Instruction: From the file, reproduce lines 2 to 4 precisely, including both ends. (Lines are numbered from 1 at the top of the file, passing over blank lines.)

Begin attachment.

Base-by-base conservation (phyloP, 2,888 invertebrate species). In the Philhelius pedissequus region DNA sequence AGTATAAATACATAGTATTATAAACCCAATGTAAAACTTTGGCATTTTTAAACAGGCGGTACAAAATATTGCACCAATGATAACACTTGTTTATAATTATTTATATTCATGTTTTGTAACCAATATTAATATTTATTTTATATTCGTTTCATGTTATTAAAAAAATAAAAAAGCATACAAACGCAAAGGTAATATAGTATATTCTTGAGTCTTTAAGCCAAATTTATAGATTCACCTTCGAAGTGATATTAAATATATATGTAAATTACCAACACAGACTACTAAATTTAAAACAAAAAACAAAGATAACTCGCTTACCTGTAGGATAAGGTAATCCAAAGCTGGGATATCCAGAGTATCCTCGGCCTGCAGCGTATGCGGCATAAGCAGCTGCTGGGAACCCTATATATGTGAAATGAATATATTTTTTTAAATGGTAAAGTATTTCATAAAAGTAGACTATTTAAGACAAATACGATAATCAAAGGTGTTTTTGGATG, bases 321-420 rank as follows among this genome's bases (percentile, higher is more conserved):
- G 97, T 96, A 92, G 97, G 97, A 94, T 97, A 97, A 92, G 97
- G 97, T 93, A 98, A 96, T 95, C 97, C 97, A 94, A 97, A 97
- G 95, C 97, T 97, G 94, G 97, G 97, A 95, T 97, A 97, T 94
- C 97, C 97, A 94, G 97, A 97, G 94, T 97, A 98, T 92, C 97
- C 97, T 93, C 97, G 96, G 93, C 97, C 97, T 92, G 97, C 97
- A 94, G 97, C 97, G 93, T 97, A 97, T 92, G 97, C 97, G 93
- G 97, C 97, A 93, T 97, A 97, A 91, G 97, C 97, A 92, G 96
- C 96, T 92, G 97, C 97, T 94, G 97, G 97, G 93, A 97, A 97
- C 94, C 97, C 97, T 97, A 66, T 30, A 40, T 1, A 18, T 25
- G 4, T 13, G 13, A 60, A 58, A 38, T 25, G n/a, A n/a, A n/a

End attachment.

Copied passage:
- G 97, T 96, A 92, G 97, G 97, A 94, T 97, A 97, A 92, G 97
- G 97, T 93, A 98, A 96, T 95, C 97, C 97, A 94, A 97, A 97
- G 95, C 97, T 97, G 94, G 97, G 97, A 95, T 97, A 97, T 94